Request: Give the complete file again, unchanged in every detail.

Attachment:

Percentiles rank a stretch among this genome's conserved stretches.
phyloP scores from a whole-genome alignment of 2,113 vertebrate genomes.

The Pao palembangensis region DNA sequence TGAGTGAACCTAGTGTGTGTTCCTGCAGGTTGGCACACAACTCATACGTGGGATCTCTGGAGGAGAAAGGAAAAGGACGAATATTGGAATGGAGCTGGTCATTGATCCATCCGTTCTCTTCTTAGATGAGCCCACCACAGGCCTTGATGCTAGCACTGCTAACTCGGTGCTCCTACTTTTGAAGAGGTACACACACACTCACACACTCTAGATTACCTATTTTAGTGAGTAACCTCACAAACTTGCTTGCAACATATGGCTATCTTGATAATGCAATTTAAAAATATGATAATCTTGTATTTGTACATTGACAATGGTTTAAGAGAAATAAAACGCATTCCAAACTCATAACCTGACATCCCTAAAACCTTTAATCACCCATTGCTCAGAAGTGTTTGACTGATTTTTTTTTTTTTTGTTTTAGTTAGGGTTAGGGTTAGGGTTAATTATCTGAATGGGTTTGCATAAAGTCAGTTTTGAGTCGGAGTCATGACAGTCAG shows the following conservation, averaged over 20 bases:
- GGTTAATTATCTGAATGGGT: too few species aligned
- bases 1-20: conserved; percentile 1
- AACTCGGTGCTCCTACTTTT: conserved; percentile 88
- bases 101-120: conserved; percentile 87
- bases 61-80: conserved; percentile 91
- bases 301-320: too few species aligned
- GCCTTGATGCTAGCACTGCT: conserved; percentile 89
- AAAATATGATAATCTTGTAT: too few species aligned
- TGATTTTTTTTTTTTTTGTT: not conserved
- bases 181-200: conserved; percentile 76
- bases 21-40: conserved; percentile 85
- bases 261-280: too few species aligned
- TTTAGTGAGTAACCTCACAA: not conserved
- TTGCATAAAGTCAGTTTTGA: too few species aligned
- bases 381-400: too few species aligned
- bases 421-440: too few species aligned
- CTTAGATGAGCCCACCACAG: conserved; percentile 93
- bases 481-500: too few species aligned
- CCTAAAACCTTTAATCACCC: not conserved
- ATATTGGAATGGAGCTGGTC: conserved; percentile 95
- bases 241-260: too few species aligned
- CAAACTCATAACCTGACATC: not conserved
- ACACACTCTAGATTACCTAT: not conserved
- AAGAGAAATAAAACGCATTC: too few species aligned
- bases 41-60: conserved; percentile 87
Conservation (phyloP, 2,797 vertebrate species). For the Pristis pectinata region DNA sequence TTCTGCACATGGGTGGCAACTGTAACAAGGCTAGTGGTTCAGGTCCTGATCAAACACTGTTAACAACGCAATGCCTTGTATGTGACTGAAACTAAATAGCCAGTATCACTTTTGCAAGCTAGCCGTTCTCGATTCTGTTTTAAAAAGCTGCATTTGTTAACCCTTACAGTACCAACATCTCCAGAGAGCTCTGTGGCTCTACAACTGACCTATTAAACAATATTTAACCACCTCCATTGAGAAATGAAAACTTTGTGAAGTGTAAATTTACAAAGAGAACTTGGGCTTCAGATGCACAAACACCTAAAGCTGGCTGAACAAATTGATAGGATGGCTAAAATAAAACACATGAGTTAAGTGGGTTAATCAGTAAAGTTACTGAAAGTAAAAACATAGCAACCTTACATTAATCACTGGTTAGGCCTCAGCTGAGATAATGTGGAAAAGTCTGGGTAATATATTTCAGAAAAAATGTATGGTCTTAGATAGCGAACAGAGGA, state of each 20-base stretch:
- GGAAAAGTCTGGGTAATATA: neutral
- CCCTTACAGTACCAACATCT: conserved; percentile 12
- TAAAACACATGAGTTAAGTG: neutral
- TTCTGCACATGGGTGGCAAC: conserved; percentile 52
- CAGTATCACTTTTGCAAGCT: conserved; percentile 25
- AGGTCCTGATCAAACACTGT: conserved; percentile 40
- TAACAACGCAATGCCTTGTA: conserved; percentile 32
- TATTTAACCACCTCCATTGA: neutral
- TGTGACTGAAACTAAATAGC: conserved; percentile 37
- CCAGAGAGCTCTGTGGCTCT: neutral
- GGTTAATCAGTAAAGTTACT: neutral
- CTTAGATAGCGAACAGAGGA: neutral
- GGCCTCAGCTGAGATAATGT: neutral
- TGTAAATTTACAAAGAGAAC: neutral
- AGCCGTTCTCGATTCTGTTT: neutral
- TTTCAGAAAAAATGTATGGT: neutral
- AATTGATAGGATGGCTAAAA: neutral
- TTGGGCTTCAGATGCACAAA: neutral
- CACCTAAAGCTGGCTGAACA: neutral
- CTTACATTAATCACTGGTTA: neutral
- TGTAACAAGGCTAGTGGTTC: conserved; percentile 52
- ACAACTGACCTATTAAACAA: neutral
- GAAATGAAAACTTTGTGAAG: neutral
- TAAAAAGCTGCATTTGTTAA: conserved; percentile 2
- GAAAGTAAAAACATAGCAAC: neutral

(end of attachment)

Percentiles rank a stretch among this genome's conserved stretches.
phyloP scores from a whole-genome alignment of 2,113 vertebrate genomes.

The Pao palembangensis region DNA sequence TGAGTGAACCTAGTGTGTGTTCCTGCAGGTTGGCACACAACTCATACGTGGGATCTCTGGAGGAGAAAGGAAAAGGACGAATATTGGAATGGAGCTGGTCATTGATCCATCCGTTCTCTTCTTAGATGAGCCCACCACAGGCCTTGATGCTAGCACTGCTAACTCGGTGCTCCTACTTTTGAAGAGGTACACACACACTCACACACTCTAGATTACCTATTTTAGTGAGTAACCTCACAAACTTGCTTGCAACATATGGCTATCTTGATAATGCAATTTAAAAATATGATAATCTTGTATTTGTACATTGACAATGGTTTAAGAGAAATAAAACGCATTCCAAACTCATAACCTGACATCCCTAAAACCTTTAATCACCCATTGCTCAGAAGTGTTTGACTGATTTTTTTTTTTTTTGTTTTAGTTAGGGTTAGGGTTAGGGTTAATTATCTGAATGGGTTTGCATAAAGTCAGTTTTGAGTCGGAGTCATGACAGTCAG shows the following conservation, averaged over 20 bases:
- GGTTAATTATCTGAATGGGT: too few species aligned
- bases 1-20: conserved; percentile 1
- AACTCGGTGCTCCTACTTTT: conserved; percentile 88
- bases 101-120: conserved; percentile 87
- bases 61-80: conserved; percentile 91
- bases 301-320: too few species aligned
- GCCTTGATGCTAGCACTGCT: conserved; percentile 89
- AAAATATGATAATCTTGTAT: too few species aligned
- TGATTTTTTTTTTTTTTGTT: not conserved
- bases 181-200: conserved; percentile 76
- bases 21-40: conserved; percentile 85
- bases 261-280: too few species aligned
- TTTAGTGAGTAACCTCACAA: not conserved
- TTGCATAAAGTCAGTTTTGA: too few species aligned
- bases 381-400: too few species aligned
- bases 421-440: too few species aligned
- CTTAGATGAGCCCACCACAG: conserved; percentile 93
- bases 481-500: too few species aligned
- CCTAAAACCTTTAATCACCC: not conserved
- ATATTGGAATGGAGCTGGTC: conserved; percentile 95
- bases 241-260: too few species aligned
- CAAACTCATAACCTGACATC: not conserved
- ACACACTCTAGATTACCTAT: not conserved
- AAGAGAAATAAAACGCATTC: too few species aligned
- bases 41-60: conserved; percentile 87
Conservation (phyloP, 2,797 vertebrate species). For the Pristis pectinata region DNA sequence TTCTGCACATGGGTGGCAACTGTAACAAGGCTAGTGGTTCAGGTCCTGATCAAACACTGTTAACAACGCAATGCCTTGTATGTGACTGAAACTAAATAGCCAGTATCACTTTTGCAAGCTAGCCGTTCTCGATTCTGTTTTAAAAAGCTGCATTTGTTAACCCTTACAGTACCAACATCTCCAGAGAGCTCTGTGGCTCTACAACTGACCTATTAAACAATATTTAACCACCTCCATTGAGAAATGAAAACTTTGTGAAGTGTAAATTTACAAAGAGAACTTGGGCTTCAGATGCACAAACACCTAAAGCTGGCTGAACAAATTGATAGGATGGCTAAAATAAAACACATGAGTTAAGTGGGTTAATCAGTAAAGTTACTGAAAGTAAAAACATAGCAACCTTACATTAATCACTGGTTAGGCCTCAGCTGAGATAATGTGGAAAAGTCTGGGTAATATATTTCAGAAAAAATGTATGGTCTTAGATAGCGAACAGAGGA, state of each 20-base stretch:
- GGAAAAGTCTGGGTAATATA: neutral
- CCCTTACAGTACCAACATCT: conserved; percentile 12
- TAAAACACATGAGTTAAGTG: neutral
- TTCTGCACATGGGTGGCAAC: conserved; percentile 52
- CAGTATCACTTTTGCAAGCT: conserved; percentile 25
- AGGTCCTGATCAAACACTGT: conserved; percentile 40
- TAACAACGCAATGCCTTGTA: conserved; percentile 32
- TATTTAACCACCTCCATTGA: neutral
- TGTGACTGAAACTAAATAGC: conserved; percentile 37
- CCAGAGAGCTCTGTGGCTCT: neutral
- GGTTAATCAGTAAAGTTACT: neutral
- CTTAGATAGCGAACAGAGGA: neutral
- GGCCTCAGCTGAGATAATGT: neutral
- TGTAAATTTACAAAGAGAAC: neutral
- AGCCGTTCTCGATTCTGTTT: neutral
- TTTCAGAAAAAATGTATGGT: neutral
- AATTGATAGGATGGCTAAAA: neutral
- TTGGGCTTCAGATGCACAAA: neutral
- CACCTAAAGCTGGCTGAACA: neutral
- CTTACATTAATCACTGGTTA: neutral
- TGTAACAAGGCTAGTGGTTC: conserved; percentile 52
- ACAACTGACCTATTAAACAA: neutral
- GAAATGAAAACTTTGTGAAG: neutral
- TAAAAAGCTGCATTTGTTAA: conserved; percentile 2
- GAAAGTAAAAACATAGCAAC: neutral